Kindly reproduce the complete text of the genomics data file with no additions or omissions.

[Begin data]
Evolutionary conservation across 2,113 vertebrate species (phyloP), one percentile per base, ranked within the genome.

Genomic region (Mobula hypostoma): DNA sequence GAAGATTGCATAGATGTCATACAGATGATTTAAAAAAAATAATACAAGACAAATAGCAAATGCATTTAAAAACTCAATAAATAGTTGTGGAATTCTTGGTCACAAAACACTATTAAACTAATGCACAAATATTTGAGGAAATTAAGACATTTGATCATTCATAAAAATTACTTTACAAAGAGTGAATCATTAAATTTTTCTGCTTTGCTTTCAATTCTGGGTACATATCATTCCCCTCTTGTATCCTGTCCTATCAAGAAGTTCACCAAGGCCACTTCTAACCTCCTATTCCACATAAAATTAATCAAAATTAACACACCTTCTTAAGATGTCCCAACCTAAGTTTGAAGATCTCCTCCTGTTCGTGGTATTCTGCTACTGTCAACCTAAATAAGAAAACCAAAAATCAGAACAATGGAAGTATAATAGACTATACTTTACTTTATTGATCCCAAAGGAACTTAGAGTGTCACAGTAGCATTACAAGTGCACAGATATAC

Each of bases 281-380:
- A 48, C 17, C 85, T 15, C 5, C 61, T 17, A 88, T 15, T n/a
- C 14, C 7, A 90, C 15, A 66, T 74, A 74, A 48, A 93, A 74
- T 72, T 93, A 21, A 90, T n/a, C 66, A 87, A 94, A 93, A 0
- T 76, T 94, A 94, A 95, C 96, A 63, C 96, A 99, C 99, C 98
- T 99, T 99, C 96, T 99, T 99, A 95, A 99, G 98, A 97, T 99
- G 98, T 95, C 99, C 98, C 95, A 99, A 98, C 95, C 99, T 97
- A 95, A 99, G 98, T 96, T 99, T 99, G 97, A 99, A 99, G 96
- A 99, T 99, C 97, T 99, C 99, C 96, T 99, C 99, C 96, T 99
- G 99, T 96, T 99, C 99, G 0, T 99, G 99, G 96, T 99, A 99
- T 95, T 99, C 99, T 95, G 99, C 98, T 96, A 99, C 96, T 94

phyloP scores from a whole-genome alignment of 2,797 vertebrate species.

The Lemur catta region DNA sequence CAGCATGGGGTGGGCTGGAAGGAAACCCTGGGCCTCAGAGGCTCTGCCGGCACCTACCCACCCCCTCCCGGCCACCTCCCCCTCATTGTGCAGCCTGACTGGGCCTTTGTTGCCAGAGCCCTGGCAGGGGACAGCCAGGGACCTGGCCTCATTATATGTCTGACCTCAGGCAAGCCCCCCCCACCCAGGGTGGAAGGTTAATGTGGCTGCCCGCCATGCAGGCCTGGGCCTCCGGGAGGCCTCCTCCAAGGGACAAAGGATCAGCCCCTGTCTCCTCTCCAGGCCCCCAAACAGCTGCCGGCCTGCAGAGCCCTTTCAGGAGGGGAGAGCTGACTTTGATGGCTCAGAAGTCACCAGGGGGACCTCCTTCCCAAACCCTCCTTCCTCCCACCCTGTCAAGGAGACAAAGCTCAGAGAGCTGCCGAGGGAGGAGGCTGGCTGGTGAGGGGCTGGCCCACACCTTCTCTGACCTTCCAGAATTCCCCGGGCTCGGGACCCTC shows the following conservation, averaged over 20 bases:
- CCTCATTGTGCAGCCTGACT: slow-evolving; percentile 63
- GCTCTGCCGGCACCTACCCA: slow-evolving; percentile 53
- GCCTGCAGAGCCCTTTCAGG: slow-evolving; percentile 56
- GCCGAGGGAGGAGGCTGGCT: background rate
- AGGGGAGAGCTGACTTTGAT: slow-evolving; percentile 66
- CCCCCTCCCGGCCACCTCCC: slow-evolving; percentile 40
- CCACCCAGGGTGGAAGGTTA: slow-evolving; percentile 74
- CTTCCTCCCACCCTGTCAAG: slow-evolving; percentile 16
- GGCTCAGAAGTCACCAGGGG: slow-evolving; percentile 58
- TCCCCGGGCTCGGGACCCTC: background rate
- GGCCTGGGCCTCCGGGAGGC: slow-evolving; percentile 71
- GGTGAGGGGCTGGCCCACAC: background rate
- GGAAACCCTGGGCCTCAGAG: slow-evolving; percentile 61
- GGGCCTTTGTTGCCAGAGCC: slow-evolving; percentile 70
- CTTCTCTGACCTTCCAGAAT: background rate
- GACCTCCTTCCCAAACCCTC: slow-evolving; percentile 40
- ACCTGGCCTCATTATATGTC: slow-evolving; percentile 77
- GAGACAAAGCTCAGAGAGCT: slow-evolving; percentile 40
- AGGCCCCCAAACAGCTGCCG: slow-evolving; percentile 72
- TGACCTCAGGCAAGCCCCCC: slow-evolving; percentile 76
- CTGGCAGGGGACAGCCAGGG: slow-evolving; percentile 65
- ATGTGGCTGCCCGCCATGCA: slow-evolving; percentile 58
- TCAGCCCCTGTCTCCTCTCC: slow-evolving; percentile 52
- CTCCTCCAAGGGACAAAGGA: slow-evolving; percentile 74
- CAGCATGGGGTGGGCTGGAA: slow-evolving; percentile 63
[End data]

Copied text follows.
Evolutionary conservation across 2,113 vertebrate species (phyloP), one percentile per base, ranked within the genome.

Genomic region (Mobula hypostoma): DNA sequence GAAGATTGCATAGATGTCATACAGATGATTTAAAAAAAATAATACAAGACAAATAGCAAATGCATTTAAAAACTCAATAAATAGTTGTGGAATTCTTGGTCACAAAACACTATTAAACTAATGCACAAATATTTGAGGAAATTAAGACATTTGATCATTCATAAAAATTACTTTACAAAGAGTGAATCATTAAATTTTTCTGCTTTGCTTTCAATTCTGGGTACATATCATTCCCCTCTTGTATCCTGTCCTATCAAGAAGTTCACCAAGGCCACTTCTAACCTCCTATTCCACATAAAATTAATCAAAATTAACACACCTTCTTAAGATGTCCCAACCTAAGTTTGAAGATCTCCTCCTGTTCGTGGTATTCTGCTACTGTCAACCTAAATAAGAAAACCAAAAATCAGAACAATGGAAGTATAATAGACTATACTTTACTTTATTGATCCCAAAGGAACTTAGAGTGTCACAGTAGCATTACAAGTGCACAGATATAC

Each of bases 281-380:
- A 48, C 17, C 85, T 15, C 5, C 61, T 17, A 88, T 15, T n/a
- C 14, C 7, A 90, C 15, A 66, T 74, A 74, A 48, A 93, A 74
- T 72, T 93, A 21, A 90, T n/a, C 66, A 87, A 94, A 93, A 0
- T 76, T 94, A 94, A 95, C 96, A 63, C 96, A 99, C 99, C 98
- T 99, T 99, C 96, T 99, T 99, A 95, A 99, G 98, A 97, T 99
- G 98, T 95, C 99, C 98, C 95, A 99, A 98, C 95, C 99, T 97
- A 95, A 99, G 98, T 96, T 99, T 99, G 97, A 99, A 99, G 96
- A 99, T 99, C 97, T 99, C 99, C 96, T 99, C 99, C 96, T 99
- G 99, T 96, T 99, C 99, G 0, T 99, G 99, G 96, T 99, A 99
- T 95, T 99, C 99, T 95, G 99, C 98, T 96, A 99, C 96, T 94

phyloP scores from a whole-genome alignment of 2,797 vertebrate species.

The Lemur catta region DNA sequence CAGCATGGGGTGGGCTGGAAGGAAACCCTGGGCCTCAGAGGCTCTGCCGGCACCTACCCACCCCCTCCCGGCCACCTCCCCCTCATTGTGCAGCCTGACTGGGCCTTTGTTGCCAGAGCCCTGGCAGGGGACAGCCAGGGACCTGGCCTCATTATATGTCTGACCTCAGGCAAGCCCCCCCCACCCAGGGTGGAAGGTTAATGTGGCTGCCCGCCATGCAGGCCTGGGCCTCCGGGAGGCCTCCTCCAAGGGACAAAGGATCAGCCCCTGTCTCCTCTCCAGGCCCCCAAACAGCTGCCGGCCTGCAGAGCCCTTTCAGGAGGGGAGAGCTGACTTTGATGGCTCAGAAGTCACCAGGGGGACCTCCTTCCCAAACCCTCCTTCCTCCCACCCTGTCAAGGAGACAAAGCTCAGAGAGCTGCCGAGGGAGGAGGCTGGCTGGTGAGGGGCTGGCCCACACCTTCTCTGACCTTCCAGAATTCCCCGGGCTCGGGACCCTC shows the following conservation, averaged over 20 bases:
- CCTCATTGTGCAGCCTGACT: slow-evolving; percentile 63
- GCTCTGCCGGCACCTACCCA: slow-evolving; percentile 53
- GCCTGCAGAGCCCTTTCAGG: slow-evolving; percentile 56
- GCCGAGGGAGGAGGCTGGCT: background rate
- AGGGGAGAGCTGACTTTGAT: slow-evolving; percentile 66
- CCCCCTCCCGGCCACCTCCC: slow-evolving; percentile 40
- CCACCCAGGGTGGAAGGTTA: slow-evolving; percentile 74
- CTTCCTCCCACCCTGTCAAG: slow-evolving; percentile 16
- GGCTCAGAAGTCACCAGGGG: slow-evolving; percentile 58
- TCCCCGGGCTCGGGACCCTC: background rate
- GGCCTGGGCCTCCGGGAGGC: slow-evolving; percentile 71
- GGTGAGGGGCTGGCCCACAC: background rate
- GGAAACCCTGGGCCTCAGAG: slow-evolving; percentile 61
- GGGCCTTTGTTGCCAGAGCC: slow-evolving; percentile 70
- CTTCTCTGACCTTCCAGAAT: background rate
- GACCTCCTTCCCAAACCCTC: slow-evolving; percentile 40
- ACCTGGCCTCATTATATGTC: slow-evolving; percentile 77
- GAGACAAAGCTCAGAGAGCT: slow-evolving; percentile 40
- AGGCCCCCAAACAGCTGCCG: slow-evolving; percentile 72
- TGACCTCAGGCAAGCCCCCC: slow-evolving; percentile 76
- CTGGCAGGGGACAGCCAGGG: slow-evolving; percentile 65
- ATGTGGCTGCCCGCCATGCA: slow-evolving; percentile 58
- TCAGCCCCTGTCTCCTCTCC: slow-evolving; percentile 52
- CTCCTCCAAGGGACAAAGGA: slow-evolving; percentile 74
- CAGCATGGGGTGGGCTGGAA: slow-evolving; percentile 63